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The Dishwasher – Your best friend?

Tips for sparkling results from your dishwasher

Adding salt to the dishwasherMany homes now feature a dishwasher (cue jokes about who does the pots in your household!). Perhaps we should clarify that by saying ‘automatic dishwasher’? They are relatively easy to use, but unless you follow some simple advice, they can let you down. From milky glasses to a machine that won’t drain, problems can be prevented with some regular maintenance and following the usage advice.

There’s some great advice at this Dishwasher Care website, but here are our tips for clean dishes and sparkling glasses & cutlery.

  1. Always fill the salt reservoir (usually in the base) with dedicated granular salt. NEVER use food salt. ‘Salt action’ tablets do NOT replace the need for dishwasher salt.
  2. Use a dedicated rinse aid or white vinegar in the rinse aid compartment. This prevents water marks and keeps glasses clear.
  3. Scrape away food residue before washing, rinsing if necessary, but items don’t need to be spotless. Small items can work their way into the drain area beneath the filter and prevent it draining if the impeller gets jammed.
  4. Avoid mixing metals as one can deposit on another, turning them a dull grey.
  5. Remove and clean the dishwasher filter periodically to get rid of any scraps of food that can clog up the dishwasher. To clean the inside of the machine, remove limescale build up, and cut through odours, position two bowls of White Vinegar or Citric Acid on the top and bottom racks of the empty dishwasher, return the drawers and run the machine on a long, hot cycle. Here’s a video showing you how.
  6. Clean the hinges and seals occasionally with white vinegar or Liquid Soda Crystals as the water jets don’t reach there.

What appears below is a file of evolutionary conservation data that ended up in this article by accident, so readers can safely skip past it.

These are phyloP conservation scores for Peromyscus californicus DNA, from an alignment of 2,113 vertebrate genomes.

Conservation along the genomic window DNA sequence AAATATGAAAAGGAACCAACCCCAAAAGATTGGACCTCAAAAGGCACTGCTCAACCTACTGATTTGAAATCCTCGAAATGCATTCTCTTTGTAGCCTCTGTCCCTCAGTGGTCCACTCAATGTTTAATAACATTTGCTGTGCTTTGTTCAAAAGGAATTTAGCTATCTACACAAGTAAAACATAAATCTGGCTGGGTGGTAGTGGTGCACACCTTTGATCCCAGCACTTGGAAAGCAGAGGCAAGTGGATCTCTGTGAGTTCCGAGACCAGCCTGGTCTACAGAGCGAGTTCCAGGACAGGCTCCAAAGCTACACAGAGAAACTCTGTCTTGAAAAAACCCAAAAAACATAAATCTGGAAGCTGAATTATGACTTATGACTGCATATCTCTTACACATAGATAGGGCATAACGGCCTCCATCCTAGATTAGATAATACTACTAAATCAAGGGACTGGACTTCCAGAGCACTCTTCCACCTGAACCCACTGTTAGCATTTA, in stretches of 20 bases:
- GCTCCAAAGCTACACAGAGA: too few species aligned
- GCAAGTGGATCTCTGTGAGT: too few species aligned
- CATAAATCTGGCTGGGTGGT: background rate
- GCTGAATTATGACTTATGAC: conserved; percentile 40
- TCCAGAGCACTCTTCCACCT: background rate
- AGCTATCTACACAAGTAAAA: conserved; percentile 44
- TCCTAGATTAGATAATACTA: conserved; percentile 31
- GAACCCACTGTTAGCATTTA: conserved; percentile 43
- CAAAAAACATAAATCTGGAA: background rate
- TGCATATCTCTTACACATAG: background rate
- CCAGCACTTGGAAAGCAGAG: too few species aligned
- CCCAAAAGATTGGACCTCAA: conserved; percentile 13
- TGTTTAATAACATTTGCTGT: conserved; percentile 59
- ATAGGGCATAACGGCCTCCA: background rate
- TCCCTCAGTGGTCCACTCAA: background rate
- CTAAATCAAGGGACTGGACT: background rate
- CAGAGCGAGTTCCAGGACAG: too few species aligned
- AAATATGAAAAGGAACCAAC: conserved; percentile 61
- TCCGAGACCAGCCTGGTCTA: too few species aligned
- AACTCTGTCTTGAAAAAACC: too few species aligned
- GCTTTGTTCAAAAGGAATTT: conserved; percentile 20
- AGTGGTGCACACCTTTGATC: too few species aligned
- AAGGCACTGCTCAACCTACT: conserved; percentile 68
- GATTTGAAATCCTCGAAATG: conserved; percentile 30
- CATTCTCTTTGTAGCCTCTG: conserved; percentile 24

7. Remember to clean the filter (usually in the base) regularly. They will also need replacing periodically. Liquid Soda Crystals are again ideal for cleaning the greasy gunk that develops

There are often misconceptions about dishwasher use, particularly surrounding the use of dishwasher salt.

  • Spots of rust on silver cutlery is not caused by the salt. Dishwasher salt does not actually enter the wash chamber. It may be deposits from other metals.
  • Streaky glasses are not salt deposits, but are limescale deposits or the sign of a dirty machine. A clean machine, coupled with the use of salt and rinse aid will ensure sparkling glasses.
Adding rinse aid to the dishwasher
Rinse aid helps prevent streaky glasses
Liquid Soda Crystals cleaning a dishwasher filter
Clean the filter regularly
Using citric acid to descale and clean a dishwasher
Descale with citric acid or white vinegar
Cleaning a dishwasher with white vinegar
Hinges can be cleaned with white vinegar or Liquid Soda Crystals

18 thoughts on “The Dishwasher – Your best friend?

  1. I use either Soda Crystals or Sodium Bicarb mixed with Citric Acid and dishwasher salt as dishwasher detergent. It has worked well for years with no issues. Is this ok to use? as you say Soda Crystals are not good for the dishwasher?